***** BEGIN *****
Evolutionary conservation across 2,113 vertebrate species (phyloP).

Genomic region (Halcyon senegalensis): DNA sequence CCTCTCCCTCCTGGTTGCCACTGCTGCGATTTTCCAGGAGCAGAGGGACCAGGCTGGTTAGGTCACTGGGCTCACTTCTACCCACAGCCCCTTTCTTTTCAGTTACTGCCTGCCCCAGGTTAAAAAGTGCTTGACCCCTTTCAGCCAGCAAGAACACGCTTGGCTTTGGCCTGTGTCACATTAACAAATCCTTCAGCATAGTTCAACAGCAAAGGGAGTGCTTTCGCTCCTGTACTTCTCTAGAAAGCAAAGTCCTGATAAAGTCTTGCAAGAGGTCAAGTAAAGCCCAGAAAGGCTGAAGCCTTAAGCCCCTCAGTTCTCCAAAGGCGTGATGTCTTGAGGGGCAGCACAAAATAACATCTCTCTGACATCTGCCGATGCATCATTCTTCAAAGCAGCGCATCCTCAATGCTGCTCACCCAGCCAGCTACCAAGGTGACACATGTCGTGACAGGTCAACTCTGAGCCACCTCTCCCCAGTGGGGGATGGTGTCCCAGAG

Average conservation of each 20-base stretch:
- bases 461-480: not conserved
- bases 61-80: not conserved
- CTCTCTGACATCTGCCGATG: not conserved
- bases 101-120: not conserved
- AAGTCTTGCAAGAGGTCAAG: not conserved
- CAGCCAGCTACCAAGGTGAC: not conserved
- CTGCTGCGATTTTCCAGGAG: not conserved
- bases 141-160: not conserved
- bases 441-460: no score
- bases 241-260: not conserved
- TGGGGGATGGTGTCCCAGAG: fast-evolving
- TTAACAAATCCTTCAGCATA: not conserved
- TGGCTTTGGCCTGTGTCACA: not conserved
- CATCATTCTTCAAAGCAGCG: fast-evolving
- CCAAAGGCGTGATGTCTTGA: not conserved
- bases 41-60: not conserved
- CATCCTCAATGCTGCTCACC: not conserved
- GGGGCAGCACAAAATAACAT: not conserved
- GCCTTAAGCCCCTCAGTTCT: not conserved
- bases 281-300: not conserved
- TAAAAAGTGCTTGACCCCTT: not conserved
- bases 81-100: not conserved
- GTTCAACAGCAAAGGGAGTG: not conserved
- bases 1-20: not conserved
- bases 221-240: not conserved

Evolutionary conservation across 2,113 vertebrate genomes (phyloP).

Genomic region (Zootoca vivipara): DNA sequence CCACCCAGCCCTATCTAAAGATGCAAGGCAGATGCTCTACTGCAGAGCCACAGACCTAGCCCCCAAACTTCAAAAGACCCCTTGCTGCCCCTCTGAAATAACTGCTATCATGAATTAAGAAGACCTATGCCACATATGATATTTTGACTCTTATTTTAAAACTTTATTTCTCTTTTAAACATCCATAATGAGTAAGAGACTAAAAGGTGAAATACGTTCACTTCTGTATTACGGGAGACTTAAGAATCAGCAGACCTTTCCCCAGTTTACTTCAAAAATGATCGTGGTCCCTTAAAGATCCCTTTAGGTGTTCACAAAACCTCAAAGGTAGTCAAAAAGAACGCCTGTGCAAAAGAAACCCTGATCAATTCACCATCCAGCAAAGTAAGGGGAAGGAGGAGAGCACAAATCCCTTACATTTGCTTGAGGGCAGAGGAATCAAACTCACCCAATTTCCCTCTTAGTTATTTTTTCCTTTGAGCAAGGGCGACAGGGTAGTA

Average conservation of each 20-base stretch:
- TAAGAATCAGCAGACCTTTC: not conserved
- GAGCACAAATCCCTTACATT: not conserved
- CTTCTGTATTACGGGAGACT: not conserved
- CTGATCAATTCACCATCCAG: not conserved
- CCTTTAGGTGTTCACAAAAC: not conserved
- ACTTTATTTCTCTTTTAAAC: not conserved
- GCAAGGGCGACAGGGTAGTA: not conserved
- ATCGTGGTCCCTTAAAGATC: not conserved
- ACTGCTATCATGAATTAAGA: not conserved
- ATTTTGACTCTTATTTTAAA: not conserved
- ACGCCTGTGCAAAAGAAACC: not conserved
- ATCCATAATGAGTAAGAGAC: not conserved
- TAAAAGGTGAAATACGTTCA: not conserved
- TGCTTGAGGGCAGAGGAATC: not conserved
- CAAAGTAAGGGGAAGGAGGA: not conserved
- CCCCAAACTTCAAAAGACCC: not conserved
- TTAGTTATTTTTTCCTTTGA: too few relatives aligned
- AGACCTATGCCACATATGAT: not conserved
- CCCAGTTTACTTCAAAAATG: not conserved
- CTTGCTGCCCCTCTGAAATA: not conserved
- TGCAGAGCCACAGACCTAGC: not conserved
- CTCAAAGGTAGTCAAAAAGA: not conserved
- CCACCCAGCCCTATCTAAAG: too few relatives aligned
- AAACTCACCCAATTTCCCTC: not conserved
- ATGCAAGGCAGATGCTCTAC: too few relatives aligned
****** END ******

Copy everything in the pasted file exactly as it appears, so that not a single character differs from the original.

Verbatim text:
Evolutionary conservation across 2,113 vertebrate species (phyloP).

Genomic region (Halcyon senegalensis): DNA sequence CCTCTCCCTCCTGGTTGCCACTGCTGCGATTTTCCAGGAGCAGAGGGACCAGGCTGGTTAGGTCACTGGGCTCACTTCTACCCACAGCCCCTTTCTTTTCAGTTACTGCCTGCCCCAGGTTAAAAAGTGCTTGACCCCTTTCAGCCAGCAAGAACACGCTTGGCTTTGGCCTGTGTCACATTAACAAATCCTTCAGCATAGTTCAACAGCAAAGGGAGTGCTTTCGCTCCTGTACTTCTCTAGAAAGCAAAGTCCTGATAAAGTCTTGCAAGAGGTCAAGTAAAGCCCAGAAAGGCTGAAGCCTTAAGCCCCTCAGTTCTCCAAAGGCGTGATGTCTTGAGGGGCAGCACAAAATAACATCTCTCTGACATCTGCCGATGCATCATTCTTCAAAGCAGCGCATCCTCAATGCTGCTCACCCAGCCAGCTACCAAGGTGACACATGTCGTGACAGGTCAACTCTGAGCCACCTCTCCCCAGTGGGGGATGGTGTCCCAGAG

Average conservation of each 20-base stretch:
- bases 461-480: not conserved
- bases 61-80: not conserved
- CTCTCTGACATCTGCCGATG: not conserved
- bases 101-120: not conserved
- AAGTCTTGCAAGAGGTCAAG: not conserved
- CAGCCAGCTACCAAGGTGAC: not conserved
- CTGCTGCGATTTTCCAGGAG: not conserved
- bases 141-160: not conserved
- bases 441-460: no score
- bases 241-260: not conserved
- TGGGGGATGGTGTCCCAGAG: fast-evolving
- TTAACAAATCCTTCAGCATA: not conserved
- TGGCTTTGGCCTGTGTCACA: not conserved
- CATCATTCTTCAAAGCAGCG: fast-evolving
- CCAAAGGCGTGATGTCTTGA: not conserved
- bases 41-60: not conserved
- CATCCTCAATGCTGCTCACC: not conserved
- GGGGCAGCACAAAATAACAT: not conserved
- GCCTTAAGCCCCTCAGTTCT: not conserved
- bases 281-300: not conserved
- TAAAAAGTGCTTGACCCCTT: not conserved
- bases 81-100: not conserved
- GTTCAACAGCAAAGGGAGTG: not conserved
- bases 1-20: not conserved
- bases 221-240: not conserved

Evolutionary conservation across 2,113 vertebrate genomes (phyloP).

Genomic region (Zootoca vivipara): DNA sequence CCACCCAGCCCTATCTAAAGATGCAAGGCAGATGCTCTACTGCAGAGCCACAGACCTAGCCCCCAAACTTCAAAAGACCCCTTGCTGCCCCTCTGAAATAACTGCTATCATGAATTAAGAAGACCTATGCCACATATGATATTTTGACTCTTATTTTAAAACTTTATTTCTCTTTTAAACATCCATAATGAGTAAGAGACTAAAAGGTGAAATACGTTCACTTCTGTATTACGGGAGACTTAAGAATCAGCAGACCTTTCCCCAGTTTACTTCAAAAATGATCGTGGTCCCTTAAAGATCCCTTTAGGTGTTCACAAAACCTCAAAGGTAGTCAAAAAGAACGCCTGTGCAAAAGAAACCCTGATCAATTCACCATCCAGCAAAGTAAGGGGAAGGAGGAGAGCACAAATCCCTTACATTTGCTTGAGGGCAGAGGAATCAAACTCACCCAATTTCCCTCTTAGTTATTTTTTCCTTTGAGCAAGGGCGACAGGGTAGTA

Average conservation of each 20-base stretch:
- TAAGAATCAGCAGACCTTTC: not conserved
- GAGCACAAATCCCTTACATT: not conserved
- CTTCTGTATTACGGGAGACT: not conserved
- CTGATCAATTCACCATCCAG: not conserved
- CCTTTAGGTGTTCACAAAAC: not conserved
- ACTTTATTTCTCTTTTAAAC: not conserved
- GCAAGGGCGACAGGGTAGTA: not conserved
- ATCGTGGTCCCTTAAAGATC: not conserved
- ACTGCTATCATGAATTAAGA: not conserved
- ATTTTGACTCTTATTTTAAA: not conserved
- ACGCCTGTGCAAAAGAAACC: not conserved
- ATCCATAATGAGTAAGAGAC: not conserved
- TAAAAGGTGAAATACGTTCA: not conserved
- TGCTTGAGGGCAGAGGAATC: not conserved
- CAAAGTAAGGGGAAGGAGGA: not conserved
- CCCCAAACTTCAAAAGACCC: not conserved
- TTAGTTATTTTTTCCTTTGA: too few relatives aligned
- AGACCTATGCCACATATGAT: not conserved
- CCCAGTTTACTTCAAAAATG: not conserved
- CTTGCTGCCCCTCTGAAATA: not conserved
- TGCAGAGCCACAGACCTAGC: not conserved
- CTCAAAGGTAGTCAAAAAGA: not conserved
- CCACCCAGCCCTATCTAAAG: too few relatives aligned
- AAACTCACCCAATTTCCCTC: not conserved
- ATGCAAGGCAGATGCTCTAC: too few relatives aligned